“For what you see and hear depends a good deal on where you are standing: it also depends on what sort of person you are.” – C.S. Lewis, The Magician’s Nephew

“To empathize and validate what someone is experiencing does not mean that you always agree or even think the other person is right. It just means that you see it as valid in that it is really their experience, and true for that person, and you show them that you understand what they are thinking and feeling.” – Dr. Henry Cloud, Integrity

{ 2 comments }

Happy, Happy, Happy

by Larry Hehn on October 23, 2013

Happy Happy HappyAs you may gather from this photo, over the past few months I’ve started to resemble Phil Robertson of Duck Dynasty fame. Though he’s 21 years my senior, I’m ok with that.

We come from very different backgrounds, but his story still resonates with me.

An autobiography of sorts, Robertson’s book Happy, Happy, Happy reveals the story behind the iconic creator of Duck Commander duck calls, and his 14 rules for “living happy, happy, happy”.

To say that Robertson is “old school” would be an understatement. From growing up in the woods of Louisiana with no bathtub or toilet in the cabin, living off the land and sharing a bed with three older brothers (younger brother Si slept separately since he had a tendency to wet the bed), Robertson has learned to appreciate – and espouse – the simple life.

Each of the 14 rules draws wisdom from Robertson’s background, including working hard, learning to cook, reading your Bible, getting outdoors, avoiding alcohol, and yes, even not trying to understand women.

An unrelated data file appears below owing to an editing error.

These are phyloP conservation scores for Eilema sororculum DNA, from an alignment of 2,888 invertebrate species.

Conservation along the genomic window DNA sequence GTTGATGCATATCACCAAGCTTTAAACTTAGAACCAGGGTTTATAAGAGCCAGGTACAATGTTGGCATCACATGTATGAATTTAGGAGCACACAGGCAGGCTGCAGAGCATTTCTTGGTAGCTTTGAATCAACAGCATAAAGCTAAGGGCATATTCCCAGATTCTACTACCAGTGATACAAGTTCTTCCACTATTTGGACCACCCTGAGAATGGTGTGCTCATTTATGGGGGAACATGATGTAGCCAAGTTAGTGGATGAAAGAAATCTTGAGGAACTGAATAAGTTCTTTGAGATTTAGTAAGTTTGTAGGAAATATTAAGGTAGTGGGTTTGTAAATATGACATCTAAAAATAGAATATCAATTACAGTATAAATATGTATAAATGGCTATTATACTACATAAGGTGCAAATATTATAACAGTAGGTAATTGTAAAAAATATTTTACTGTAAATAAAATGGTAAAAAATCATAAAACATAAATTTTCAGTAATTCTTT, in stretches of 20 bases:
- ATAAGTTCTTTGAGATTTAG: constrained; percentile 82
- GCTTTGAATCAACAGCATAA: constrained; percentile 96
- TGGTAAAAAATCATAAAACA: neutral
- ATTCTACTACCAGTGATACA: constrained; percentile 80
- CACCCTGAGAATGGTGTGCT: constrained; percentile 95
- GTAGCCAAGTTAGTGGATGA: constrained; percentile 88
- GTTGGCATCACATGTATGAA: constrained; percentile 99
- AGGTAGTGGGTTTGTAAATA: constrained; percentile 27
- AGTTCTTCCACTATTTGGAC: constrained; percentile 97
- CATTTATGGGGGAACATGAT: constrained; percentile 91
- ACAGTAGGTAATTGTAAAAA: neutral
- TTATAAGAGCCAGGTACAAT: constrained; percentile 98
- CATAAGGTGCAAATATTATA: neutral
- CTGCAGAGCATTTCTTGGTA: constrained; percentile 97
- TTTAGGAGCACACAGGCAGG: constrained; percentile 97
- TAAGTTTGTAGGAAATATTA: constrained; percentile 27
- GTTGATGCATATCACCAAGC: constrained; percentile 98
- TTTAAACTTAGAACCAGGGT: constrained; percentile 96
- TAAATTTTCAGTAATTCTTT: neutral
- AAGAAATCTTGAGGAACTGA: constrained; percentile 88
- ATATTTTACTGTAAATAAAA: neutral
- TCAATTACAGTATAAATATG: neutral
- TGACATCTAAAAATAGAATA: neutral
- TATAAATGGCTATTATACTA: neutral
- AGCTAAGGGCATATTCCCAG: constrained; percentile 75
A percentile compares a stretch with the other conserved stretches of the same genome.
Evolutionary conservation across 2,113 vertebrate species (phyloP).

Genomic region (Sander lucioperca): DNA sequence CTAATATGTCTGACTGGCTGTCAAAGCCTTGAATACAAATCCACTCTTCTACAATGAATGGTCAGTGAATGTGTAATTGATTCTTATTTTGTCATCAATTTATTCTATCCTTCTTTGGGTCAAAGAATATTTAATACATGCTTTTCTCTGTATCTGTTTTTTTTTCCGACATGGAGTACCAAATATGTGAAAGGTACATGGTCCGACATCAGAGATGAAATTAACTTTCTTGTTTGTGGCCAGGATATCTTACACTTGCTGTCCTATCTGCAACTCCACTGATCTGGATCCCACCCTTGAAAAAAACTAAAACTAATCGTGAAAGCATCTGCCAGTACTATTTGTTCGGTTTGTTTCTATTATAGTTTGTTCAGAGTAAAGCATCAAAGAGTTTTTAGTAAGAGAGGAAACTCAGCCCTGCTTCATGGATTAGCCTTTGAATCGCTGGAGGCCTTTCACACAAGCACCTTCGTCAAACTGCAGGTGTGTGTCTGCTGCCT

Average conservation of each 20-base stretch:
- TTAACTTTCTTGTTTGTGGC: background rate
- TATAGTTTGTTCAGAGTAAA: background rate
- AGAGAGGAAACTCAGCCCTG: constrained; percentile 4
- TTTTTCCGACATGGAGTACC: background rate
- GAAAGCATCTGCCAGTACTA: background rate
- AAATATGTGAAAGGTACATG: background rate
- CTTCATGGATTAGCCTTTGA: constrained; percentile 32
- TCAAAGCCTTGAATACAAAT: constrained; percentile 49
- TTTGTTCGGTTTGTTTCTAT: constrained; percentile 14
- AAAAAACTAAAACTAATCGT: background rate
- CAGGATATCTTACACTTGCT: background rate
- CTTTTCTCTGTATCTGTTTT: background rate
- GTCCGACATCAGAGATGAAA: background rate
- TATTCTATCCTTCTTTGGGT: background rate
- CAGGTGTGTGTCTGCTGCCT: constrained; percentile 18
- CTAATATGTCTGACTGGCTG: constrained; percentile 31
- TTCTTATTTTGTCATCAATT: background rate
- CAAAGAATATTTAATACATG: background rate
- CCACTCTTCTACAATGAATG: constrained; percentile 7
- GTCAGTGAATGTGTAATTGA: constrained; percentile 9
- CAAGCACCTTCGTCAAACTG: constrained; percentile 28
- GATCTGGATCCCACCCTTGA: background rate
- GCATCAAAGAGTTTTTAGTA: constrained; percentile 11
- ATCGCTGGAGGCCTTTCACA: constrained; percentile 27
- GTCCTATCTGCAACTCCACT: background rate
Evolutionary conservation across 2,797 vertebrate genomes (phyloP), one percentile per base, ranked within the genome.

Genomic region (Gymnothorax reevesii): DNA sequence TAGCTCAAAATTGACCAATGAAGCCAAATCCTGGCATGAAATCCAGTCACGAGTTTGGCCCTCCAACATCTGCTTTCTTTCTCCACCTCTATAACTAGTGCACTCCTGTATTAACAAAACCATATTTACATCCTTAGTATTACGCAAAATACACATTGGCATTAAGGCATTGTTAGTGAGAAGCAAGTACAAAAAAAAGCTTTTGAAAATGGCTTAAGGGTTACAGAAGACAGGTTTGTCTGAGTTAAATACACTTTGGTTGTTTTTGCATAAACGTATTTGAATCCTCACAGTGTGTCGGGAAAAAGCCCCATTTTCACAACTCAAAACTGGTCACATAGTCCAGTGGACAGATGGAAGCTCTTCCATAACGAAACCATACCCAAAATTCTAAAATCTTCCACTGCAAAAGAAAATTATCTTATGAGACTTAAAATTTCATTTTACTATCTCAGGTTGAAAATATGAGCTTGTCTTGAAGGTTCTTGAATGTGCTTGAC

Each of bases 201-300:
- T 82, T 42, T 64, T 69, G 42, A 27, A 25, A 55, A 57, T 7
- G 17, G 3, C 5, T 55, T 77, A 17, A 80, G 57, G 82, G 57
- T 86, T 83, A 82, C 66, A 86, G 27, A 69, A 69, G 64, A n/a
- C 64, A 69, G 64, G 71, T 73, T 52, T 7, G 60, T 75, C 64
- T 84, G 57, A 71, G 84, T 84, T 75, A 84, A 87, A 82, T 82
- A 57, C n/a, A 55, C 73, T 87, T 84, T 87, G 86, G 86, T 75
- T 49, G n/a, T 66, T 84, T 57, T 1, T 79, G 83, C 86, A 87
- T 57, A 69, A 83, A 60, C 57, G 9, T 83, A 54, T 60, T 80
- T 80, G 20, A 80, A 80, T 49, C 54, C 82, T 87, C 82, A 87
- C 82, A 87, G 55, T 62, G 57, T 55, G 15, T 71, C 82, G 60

Agree with him or not, you will always know where he stands.

He shares some amazing tales of his former “sex, drugs, and rock ‘n’ roll” lifestyle, and the trials he put his wife and young children through before accepting Jesus at age 28.

There is much more to Robertson than meets the eye. A former star football player who started at quarterback ahead of Hall of Famer Terry Bradshaw at Louisiana Tech, he earned a bachelor’s degree in physical education and a master’s degree in education, working as a teacher before getting into the duck call business.

Duck Dynasty fans will be fascinated by Robertson’s account of how he founded and grew the Duck Commander business before handing over the reins to his son Willie.

Happy, Happy, Happy is a sitting-across-the-kitchen-table chat with a man who has travelled many miles and has many nuggets of wisdom to share. Robertson does that with a strong dose of humor and humility, and a love of Jesus that is infectious.

As Robertson confesses, “Following Jesus has been a blast. The Lord has blessed me mightily.

It’s what makes me happy, happy, happy.”

This book was bought with my own hard-earned cash. It was not a freebie, so I felt no obligation to endorse it. I was not required to write a positive review. As a rule I only post reviews of books that I enjoy, and that I feel will be beneficial to my readers. The opinions I have expressed are my own. Embedded in this review is an affiliate link to Amazon.com. If you follow the link from here and buy a copy of this book, Amazon will award me a 4% commission on the purchase.

{ 10 comments }